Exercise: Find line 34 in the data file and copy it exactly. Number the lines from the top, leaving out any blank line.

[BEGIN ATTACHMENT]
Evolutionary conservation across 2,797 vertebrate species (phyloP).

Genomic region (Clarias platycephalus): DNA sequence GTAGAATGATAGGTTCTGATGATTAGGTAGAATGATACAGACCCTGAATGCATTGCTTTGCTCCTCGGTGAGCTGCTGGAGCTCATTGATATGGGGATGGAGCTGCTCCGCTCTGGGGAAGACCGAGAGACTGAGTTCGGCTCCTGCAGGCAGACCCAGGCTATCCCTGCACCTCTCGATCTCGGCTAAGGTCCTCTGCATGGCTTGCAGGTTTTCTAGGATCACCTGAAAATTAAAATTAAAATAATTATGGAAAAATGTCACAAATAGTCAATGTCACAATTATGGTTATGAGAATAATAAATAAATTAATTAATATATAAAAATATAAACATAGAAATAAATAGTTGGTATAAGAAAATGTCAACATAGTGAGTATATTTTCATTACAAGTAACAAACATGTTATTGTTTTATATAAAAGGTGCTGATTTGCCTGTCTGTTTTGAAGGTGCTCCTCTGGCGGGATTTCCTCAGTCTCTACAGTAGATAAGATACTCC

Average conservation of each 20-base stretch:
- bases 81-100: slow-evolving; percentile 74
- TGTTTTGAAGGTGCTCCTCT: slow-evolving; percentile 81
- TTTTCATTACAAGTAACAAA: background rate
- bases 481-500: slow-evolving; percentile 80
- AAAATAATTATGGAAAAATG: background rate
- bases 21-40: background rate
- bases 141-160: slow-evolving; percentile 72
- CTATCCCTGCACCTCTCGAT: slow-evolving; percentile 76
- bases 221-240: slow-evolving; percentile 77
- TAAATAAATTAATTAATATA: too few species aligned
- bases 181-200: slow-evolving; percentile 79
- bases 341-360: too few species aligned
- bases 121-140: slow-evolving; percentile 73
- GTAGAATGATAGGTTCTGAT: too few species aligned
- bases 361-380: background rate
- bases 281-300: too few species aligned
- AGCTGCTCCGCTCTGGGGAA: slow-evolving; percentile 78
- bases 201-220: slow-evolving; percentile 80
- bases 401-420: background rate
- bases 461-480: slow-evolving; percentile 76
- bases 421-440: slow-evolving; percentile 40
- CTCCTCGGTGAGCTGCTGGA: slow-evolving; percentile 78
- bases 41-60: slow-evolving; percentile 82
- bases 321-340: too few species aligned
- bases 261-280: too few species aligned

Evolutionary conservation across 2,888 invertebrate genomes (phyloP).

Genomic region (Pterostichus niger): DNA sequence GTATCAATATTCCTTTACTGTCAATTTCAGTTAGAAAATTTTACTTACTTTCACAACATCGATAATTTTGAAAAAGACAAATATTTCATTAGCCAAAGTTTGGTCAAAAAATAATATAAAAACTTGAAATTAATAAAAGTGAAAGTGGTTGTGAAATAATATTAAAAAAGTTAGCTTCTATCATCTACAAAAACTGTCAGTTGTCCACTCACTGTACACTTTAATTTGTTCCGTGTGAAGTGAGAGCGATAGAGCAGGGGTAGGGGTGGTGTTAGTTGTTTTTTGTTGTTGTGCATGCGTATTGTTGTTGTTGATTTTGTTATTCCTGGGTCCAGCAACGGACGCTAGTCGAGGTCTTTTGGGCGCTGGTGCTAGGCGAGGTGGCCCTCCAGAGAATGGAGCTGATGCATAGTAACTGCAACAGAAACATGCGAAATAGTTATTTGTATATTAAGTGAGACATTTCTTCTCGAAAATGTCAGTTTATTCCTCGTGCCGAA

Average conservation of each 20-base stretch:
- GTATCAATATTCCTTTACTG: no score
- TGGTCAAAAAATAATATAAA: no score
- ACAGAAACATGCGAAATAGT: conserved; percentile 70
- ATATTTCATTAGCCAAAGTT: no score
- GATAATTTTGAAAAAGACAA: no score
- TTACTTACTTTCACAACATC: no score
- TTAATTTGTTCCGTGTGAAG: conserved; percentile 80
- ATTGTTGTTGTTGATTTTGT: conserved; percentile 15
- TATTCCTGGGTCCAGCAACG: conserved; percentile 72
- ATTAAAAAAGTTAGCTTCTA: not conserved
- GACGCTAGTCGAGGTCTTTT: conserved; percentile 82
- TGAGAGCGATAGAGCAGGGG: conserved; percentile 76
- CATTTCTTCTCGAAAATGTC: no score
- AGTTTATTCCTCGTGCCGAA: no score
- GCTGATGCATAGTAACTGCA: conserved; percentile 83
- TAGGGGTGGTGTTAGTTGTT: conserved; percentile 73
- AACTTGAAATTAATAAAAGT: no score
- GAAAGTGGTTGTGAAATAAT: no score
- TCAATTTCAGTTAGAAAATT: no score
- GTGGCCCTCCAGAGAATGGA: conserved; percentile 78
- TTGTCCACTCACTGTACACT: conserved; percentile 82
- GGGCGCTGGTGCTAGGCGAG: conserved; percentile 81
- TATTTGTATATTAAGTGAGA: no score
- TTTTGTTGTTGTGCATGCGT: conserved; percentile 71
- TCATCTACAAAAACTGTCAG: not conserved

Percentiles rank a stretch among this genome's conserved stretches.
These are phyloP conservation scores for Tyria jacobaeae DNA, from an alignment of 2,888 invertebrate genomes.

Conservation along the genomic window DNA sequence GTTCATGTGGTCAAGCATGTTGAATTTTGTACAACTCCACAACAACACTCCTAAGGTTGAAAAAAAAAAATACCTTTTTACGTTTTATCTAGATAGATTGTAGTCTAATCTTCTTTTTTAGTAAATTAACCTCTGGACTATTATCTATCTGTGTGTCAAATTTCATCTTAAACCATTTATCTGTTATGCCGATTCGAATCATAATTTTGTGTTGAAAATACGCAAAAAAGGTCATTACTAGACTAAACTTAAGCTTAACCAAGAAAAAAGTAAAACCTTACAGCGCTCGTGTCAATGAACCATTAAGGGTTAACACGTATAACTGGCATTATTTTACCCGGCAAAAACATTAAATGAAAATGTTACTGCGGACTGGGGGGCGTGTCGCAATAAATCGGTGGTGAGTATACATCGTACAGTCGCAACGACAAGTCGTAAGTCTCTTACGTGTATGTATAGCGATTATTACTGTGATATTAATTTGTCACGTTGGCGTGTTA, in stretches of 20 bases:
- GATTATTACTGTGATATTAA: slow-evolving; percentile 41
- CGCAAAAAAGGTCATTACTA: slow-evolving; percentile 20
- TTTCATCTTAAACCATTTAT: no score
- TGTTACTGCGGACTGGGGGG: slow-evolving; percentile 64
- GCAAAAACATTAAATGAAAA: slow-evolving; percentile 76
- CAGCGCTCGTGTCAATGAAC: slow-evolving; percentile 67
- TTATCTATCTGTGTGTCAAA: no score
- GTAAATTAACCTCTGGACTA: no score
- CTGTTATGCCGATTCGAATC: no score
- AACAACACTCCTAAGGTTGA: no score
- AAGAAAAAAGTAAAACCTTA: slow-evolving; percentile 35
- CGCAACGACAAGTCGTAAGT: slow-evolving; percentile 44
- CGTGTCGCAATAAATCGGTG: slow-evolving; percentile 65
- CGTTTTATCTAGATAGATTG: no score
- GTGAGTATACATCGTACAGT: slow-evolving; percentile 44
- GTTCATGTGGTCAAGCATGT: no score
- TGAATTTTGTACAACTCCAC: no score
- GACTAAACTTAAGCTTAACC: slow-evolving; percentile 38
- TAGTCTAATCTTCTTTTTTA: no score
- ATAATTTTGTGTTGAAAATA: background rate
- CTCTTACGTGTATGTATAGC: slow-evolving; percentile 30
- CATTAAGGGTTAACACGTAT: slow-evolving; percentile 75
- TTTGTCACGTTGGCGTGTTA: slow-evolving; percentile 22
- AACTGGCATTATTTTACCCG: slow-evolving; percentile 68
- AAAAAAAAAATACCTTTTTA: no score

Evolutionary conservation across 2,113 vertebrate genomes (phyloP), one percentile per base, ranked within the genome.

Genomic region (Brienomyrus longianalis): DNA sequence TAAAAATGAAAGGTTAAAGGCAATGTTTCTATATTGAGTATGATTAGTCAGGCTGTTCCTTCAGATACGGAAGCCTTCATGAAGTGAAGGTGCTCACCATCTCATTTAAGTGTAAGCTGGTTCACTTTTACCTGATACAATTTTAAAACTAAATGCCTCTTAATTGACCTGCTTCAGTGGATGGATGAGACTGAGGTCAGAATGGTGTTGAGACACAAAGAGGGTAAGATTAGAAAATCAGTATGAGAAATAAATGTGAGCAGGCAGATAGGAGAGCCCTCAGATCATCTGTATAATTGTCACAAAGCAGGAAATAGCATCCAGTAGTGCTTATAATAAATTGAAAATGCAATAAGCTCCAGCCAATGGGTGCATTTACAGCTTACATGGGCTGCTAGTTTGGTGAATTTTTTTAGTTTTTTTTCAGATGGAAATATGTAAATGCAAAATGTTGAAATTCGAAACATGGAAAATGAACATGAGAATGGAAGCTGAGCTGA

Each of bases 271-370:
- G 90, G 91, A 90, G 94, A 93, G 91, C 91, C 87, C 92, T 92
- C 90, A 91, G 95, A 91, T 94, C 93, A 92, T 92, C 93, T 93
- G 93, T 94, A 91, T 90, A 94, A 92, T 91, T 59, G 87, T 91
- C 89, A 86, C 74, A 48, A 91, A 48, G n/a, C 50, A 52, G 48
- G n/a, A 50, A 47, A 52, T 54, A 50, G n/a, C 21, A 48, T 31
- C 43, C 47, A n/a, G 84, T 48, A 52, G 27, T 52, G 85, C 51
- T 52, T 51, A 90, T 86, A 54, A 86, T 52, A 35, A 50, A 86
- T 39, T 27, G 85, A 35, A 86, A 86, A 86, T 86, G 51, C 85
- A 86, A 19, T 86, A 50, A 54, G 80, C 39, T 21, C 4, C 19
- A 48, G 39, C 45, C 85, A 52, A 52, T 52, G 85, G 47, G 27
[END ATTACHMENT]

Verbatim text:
- ACAGAAACATGCGAAATAGT: conserved; percentile 70